Published in Systemic Disease

How To Explain These 5 Eye Conditions Caused By Diabetes To Patients

This is editorially independent content
9 min read
We know that there are many eye conditions caused by diabetes. In this article we try to explain how you can best describe these changes to patients.
How To Explain These 5 Eye Conditions Caused By Diabetes To Patients

As we all know, there are many eye conditions caused by diabetes.

When we examine and discuss changes and findings with our diabetic patients, while it is not our intention, we can overwhelm them with too much information. Medical jargon is not something you want to be using with patients. We have all seen the way patients misspell medications, allergies, and history on intake forms like “Atendolol,” “Lexsapro,” “immaculate degeneration,” and worse!
Patient education is one of the keys to management and compliance for diabetes. My goal is to educate patients in such a way that they can repeat and explain findings to their family and friends when they go home. This helps with compliance and referrals—it’s a win-win. So here are a handful of analogies I use to explain some of the many eye conditions caused by diabetes to my patients.

1) Myopic Shift and or Diabetic Cataract

Increased glucose levels in the body leads to increased glucose levels in our eyes. This in turns causes the glucose to “force” its way into the lens. The glucose that gets processed inside the lens causes a hyper-osmotic environment, which leads to water diffusion into the lens. Gradient diffusion causes the lens swells up like a balloon, causing a change in refractive state/vision.
So how do we explain this to patients? Compare this to a mirror!
Think of it this way…
The lens in our eyes is like a Ziploc bag of clear water. There are pumps on the surface of bag that pump water and nutrients in and out. When there’s an increased level of glucose or sugar in the body, it causes the lens to swell up like a balloon. At this point, patients can experience a change in their vision. If left untreated, this constant high stress situation can cause changes in lens fibers leading to a cataract. And that cataract—well, now imagine that your Ziploc bag of clear water has become a bag of ice tea, and think about how much more difficult it is to see through it!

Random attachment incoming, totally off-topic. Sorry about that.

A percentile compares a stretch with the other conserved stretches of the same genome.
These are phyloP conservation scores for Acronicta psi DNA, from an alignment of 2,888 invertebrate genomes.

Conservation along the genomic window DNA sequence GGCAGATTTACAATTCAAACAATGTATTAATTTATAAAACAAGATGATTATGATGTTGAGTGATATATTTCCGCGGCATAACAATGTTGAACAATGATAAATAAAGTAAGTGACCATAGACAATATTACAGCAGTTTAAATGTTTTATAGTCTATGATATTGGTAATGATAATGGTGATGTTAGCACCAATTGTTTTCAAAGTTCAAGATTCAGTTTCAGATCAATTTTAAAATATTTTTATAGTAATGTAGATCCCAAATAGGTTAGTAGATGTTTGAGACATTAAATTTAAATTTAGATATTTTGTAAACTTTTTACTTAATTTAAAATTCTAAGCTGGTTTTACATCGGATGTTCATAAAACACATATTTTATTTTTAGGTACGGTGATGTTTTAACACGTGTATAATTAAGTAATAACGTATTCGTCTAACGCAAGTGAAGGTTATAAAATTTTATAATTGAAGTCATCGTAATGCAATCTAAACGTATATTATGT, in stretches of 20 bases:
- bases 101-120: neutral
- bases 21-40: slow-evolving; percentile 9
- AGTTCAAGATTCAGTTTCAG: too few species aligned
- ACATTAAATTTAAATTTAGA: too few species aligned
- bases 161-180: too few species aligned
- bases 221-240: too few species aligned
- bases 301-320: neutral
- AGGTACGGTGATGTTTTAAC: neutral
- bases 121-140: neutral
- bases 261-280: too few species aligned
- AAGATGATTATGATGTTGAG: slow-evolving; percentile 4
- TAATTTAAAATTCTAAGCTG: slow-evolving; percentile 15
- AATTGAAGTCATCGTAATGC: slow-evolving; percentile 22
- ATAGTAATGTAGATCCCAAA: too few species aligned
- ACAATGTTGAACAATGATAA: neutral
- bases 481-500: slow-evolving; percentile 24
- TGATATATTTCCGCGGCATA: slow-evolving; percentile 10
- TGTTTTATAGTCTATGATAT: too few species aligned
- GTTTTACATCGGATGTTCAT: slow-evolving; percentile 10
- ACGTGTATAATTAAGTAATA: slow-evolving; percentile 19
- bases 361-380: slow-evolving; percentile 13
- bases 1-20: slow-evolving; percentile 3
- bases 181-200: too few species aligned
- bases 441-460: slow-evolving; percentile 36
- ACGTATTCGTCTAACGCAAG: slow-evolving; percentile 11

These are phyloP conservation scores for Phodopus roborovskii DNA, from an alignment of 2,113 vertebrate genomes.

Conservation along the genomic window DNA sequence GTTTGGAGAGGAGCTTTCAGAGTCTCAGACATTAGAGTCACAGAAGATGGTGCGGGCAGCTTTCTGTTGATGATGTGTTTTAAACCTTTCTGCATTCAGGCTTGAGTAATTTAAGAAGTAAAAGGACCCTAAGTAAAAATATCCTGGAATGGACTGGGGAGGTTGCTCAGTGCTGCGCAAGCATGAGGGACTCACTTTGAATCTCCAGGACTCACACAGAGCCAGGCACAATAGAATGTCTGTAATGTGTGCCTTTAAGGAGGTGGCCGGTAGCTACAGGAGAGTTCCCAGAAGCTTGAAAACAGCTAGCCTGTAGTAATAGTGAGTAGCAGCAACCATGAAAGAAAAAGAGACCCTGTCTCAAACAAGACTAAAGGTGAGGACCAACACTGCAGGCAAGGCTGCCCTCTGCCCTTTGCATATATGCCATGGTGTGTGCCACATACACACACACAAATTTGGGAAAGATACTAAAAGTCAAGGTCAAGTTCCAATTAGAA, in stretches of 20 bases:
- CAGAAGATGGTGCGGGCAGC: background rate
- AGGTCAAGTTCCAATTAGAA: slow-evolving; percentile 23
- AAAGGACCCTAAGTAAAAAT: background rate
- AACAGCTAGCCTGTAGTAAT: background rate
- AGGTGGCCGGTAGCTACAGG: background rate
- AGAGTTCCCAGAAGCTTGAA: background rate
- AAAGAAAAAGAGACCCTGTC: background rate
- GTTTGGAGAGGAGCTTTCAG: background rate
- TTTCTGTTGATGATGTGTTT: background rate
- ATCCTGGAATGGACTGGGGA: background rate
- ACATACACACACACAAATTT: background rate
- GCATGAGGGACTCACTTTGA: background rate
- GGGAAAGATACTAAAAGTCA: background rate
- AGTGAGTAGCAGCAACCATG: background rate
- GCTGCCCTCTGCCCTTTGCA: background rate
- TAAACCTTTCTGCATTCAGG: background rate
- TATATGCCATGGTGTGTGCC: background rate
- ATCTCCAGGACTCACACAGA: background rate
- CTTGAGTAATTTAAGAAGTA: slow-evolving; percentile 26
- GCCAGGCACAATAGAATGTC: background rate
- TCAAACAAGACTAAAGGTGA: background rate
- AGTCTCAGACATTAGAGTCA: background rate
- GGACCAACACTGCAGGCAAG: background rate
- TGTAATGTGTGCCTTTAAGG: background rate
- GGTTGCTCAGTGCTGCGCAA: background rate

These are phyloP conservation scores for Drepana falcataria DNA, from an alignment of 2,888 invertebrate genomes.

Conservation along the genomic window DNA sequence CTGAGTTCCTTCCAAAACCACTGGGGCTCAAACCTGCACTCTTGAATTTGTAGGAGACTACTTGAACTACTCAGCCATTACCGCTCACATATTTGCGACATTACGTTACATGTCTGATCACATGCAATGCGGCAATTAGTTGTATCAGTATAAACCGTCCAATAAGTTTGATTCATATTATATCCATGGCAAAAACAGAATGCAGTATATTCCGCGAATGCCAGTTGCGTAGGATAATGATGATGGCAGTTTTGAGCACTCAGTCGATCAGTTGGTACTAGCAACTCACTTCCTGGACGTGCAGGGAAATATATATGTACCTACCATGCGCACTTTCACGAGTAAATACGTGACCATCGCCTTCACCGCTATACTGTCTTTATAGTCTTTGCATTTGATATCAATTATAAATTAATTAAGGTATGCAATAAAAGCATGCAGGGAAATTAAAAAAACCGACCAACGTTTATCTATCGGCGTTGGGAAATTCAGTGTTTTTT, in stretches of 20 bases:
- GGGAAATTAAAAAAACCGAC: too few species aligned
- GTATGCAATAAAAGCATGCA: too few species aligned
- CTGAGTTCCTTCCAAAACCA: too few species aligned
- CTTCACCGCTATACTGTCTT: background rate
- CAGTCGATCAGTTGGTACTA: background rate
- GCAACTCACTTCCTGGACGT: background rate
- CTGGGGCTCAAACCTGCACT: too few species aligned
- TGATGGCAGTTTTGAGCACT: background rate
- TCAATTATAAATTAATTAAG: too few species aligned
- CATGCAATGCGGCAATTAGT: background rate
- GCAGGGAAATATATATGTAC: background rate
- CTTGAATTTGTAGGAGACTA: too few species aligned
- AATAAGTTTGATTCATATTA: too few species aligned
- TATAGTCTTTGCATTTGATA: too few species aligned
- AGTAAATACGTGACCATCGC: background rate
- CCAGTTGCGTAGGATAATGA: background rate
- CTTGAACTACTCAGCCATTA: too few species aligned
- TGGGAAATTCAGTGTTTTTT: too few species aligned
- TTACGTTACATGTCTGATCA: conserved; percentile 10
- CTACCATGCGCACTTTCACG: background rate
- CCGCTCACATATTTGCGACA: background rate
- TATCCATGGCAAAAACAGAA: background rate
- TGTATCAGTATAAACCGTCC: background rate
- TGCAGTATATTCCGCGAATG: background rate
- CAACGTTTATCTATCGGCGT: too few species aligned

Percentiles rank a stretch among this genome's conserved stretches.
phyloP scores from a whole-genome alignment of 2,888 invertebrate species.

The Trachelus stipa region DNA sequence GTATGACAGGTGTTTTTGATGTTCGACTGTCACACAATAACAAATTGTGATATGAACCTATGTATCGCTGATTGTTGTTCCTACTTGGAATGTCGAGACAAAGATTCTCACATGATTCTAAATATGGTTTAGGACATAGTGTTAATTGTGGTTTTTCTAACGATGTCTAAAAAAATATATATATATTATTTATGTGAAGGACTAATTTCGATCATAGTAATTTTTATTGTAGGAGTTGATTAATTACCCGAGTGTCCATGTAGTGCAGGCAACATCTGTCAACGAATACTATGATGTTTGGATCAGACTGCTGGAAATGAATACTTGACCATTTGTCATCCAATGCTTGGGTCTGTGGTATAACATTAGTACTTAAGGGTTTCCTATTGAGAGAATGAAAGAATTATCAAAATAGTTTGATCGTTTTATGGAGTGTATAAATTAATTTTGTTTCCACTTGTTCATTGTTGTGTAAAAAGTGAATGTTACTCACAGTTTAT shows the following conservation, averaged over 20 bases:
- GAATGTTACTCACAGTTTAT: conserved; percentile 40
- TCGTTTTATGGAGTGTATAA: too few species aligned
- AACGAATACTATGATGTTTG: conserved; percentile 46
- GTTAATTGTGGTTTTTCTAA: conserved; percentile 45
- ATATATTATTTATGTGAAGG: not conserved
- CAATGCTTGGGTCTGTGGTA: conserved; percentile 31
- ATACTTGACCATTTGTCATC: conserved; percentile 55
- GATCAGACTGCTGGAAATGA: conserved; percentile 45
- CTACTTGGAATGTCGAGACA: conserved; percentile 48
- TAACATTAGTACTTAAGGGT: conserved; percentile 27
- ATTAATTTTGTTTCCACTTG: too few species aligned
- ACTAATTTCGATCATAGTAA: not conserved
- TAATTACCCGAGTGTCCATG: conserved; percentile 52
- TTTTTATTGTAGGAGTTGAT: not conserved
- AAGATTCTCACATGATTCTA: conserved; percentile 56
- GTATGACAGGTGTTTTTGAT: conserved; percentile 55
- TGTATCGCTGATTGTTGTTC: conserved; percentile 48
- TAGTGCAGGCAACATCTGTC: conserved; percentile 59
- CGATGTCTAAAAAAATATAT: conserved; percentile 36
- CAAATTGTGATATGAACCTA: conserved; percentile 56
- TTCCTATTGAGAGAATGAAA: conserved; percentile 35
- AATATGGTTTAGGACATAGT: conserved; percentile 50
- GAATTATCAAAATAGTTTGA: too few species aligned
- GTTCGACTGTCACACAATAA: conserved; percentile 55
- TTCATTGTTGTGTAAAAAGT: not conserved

Image Source: Dr. Mark Deist

Here are 46 clinical analogies sourced by many of the writers and contributors on!

2) Pericyte Drop-Out

Pericytes are cells that wrap around the blood vessels ensuring proper stability and control of what goes in and out of the lining. Too much sugar in the bloodstream causes these pericytes to “drop out,” thus compromising the blood vessel lining. The exact mechanism is unknown, but it can be certain that hyperglycemia causes pericytes to drop out.
How on earth do you explain this one to patients!?
Think of it this way…
There are these things called pericytes, which are groups of cells that you can imagine hold down the fort, ensuring a strong barricade between the inside and outside of every blood vessel. When you are overloaded with too much sugar, these pericytes get “poisoned,” and start to drop out and can’t maintain the barricade. Just like the walls of a fort, the blood vessel lining starts to lose its protection and reinforcement, and will start to bulge out like a balloon (microaneurysms). This bulged out portion of the blood vessel is now thinner, weaker, and more susceptible to allowing fluid to leak out (dot/blot hemes).
Image Source: Handbook of Diabetes, 4th Ed., Excerpt #14: Diabetic Eye Disease

3) Subretinal Fluid Leakage

Now we have weakened and leaky blood vessels. As we know, this leakage and fluid builds up within retinal layers, specifically in the inner plexiform layer (IPL) and outer plexiform layer (OPL). As the leakage continues, the layers become thicker and thicker which in turn hinders light transmittance to photoreceptor cells.
So where does this leave us with our patient?
Think of it this way…
The leaking in the retina can be compared to an irrigation system of the lawn on a golf course. The hoses and pipes (blood vessels) provide water to certain parts of the lawn (retina) in a controlled manner. As the hoses and pipes degrade and become leaky, it causes unwanted concentrated puddles in certain areas. This then leads to parts of the lawn to swell up due to increase fluid in the soil. During the early stage of the leaking, the lawn can appear “normal” just like the retina, but if left untreated, the lawn’s root system can weaken thus causing bare spots, or in terms of the eyes, vision disruption. At this point, damage has been done, and fixing things can be extremely challenging.